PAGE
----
The Year of Living Dangerously Summary
C. J. Koch’s The Year of Living Dangerously takes its title from Sukarno’s term for 1965, the year in which the novel takes place. R. J. Cook, Koch’s first-person narrator, recounts the events—both political and personal—that occurred during that tumultuous, chaotic year in which Sukarno was overthrown and Suharto, a right-wing officer, assumed control of the Indonesian government. Sukarno’s fate, however, is inextricably linked to the fates of Guy Hamilton, Billy Kwan, and Jill Bryant. In effect, there are two parallel plots which are connected by Billy Kwan, who sees himself in Sukarno and Guy—both of whom, he believes, betray him.
On the “domestic” level, the plot concerns the personal and professional relationships of Guy, the news correspondent; Billy, his cameraman; and Jill, the woman both men love. When Guy arrives in Jakarta, Billy secures an interview for him with Aidit, the leader of the PKI, the Indonesian Communist Party, thereby establishing Guy as a threat to Wally O’Sullivan’s primacy as Indonesian news correspondent. Billy also introduces Guy to Jill Bryant and, even though he says that he has proposed to her, encourages their relationship, which flourishes, despite Colonel Henderson, who also is in love with Jill, and Pete Curtis, whose prurient remarks about Jill disturb the somewhat prudish and romantic Guy. The relationship is threatened, however, by Guy’s actions: Once Jill tells him of a Chinese arms shipment to the Indonesian peasants, he is compelled to investigate the story, even though his investigation violates Jill’s trust and threatens her position. Although he knows that Jill is pregnant, Guy leaves her to go to Java with his assistant, Kumar, who brings along Vera Chostiakov, an obvious Russian agent intent on seducing and using Guy. Despite Guy’s behavior, which Billy regards as a betrayal of trust, Guy is reunited with Jill and promises to leave the country with her. His career ambitions, however, again intrude when the Communists revolt against Sukarno’s rule. While covering the coup, he is wounded and almost loses the sight in one eye, but he eventually makes it to the plane and rejoins Jill.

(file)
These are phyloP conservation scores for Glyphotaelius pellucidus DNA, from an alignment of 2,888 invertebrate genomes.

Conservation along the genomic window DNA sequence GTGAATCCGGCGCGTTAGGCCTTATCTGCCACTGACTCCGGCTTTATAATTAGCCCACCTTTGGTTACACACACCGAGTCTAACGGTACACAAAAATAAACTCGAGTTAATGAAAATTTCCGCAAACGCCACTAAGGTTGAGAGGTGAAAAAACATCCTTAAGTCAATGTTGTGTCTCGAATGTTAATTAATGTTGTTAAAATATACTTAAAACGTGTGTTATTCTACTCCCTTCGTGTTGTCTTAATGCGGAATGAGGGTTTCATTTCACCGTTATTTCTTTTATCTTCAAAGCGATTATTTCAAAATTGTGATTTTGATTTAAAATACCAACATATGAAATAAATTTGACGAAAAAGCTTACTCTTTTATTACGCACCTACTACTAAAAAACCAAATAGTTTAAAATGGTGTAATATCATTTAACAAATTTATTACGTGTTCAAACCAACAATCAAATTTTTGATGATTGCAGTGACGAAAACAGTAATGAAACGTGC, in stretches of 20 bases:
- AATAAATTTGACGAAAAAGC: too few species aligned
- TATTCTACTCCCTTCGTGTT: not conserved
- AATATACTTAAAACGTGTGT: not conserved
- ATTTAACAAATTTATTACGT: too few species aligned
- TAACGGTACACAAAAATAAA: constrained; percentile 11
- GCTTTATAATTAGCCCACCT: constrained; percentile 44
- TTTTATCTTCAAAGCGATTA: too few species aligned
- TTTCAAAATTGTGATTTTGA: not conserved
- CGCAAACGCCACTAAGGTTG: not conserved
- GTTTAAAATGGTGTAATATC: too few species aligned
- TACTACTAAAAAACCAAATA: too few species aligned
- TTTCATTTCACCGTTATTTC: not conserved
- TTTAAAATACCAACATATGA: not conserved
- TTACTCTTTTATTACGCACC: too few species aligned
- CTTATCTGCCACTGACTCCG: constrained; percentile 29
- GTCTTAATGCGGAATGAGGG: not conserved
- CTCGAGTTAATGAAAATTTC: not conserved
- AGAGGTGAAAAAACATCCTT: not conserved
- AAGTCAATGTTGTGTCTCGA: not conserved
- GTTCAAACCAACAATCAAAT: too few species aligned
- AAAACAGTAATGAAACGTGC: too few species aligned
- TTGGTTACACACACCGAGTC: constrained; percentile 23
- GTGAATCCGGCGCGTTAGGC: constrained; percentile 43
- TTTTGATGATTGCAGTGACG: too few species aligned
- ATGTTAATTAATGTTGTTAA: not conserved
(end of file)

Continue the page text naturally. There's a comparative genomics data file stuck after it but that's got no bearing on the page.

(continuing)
Billy is even less fortunate in his misplaced faith in Sukarno, who he believes is the savior of the Indonesian people. Billy maintains that Sukarno walks the tightrope between the Right and the Left while he actually supports Marhaeniam, the peasantry. So convinced is he of Sukarno’s commitment to the poor that he is duped by Sukarno’s rhetoric and blind to the real lack of action—and, ironically, Billy’s own photographs document Sukarno’s failure....
(The entire section is 649 words.)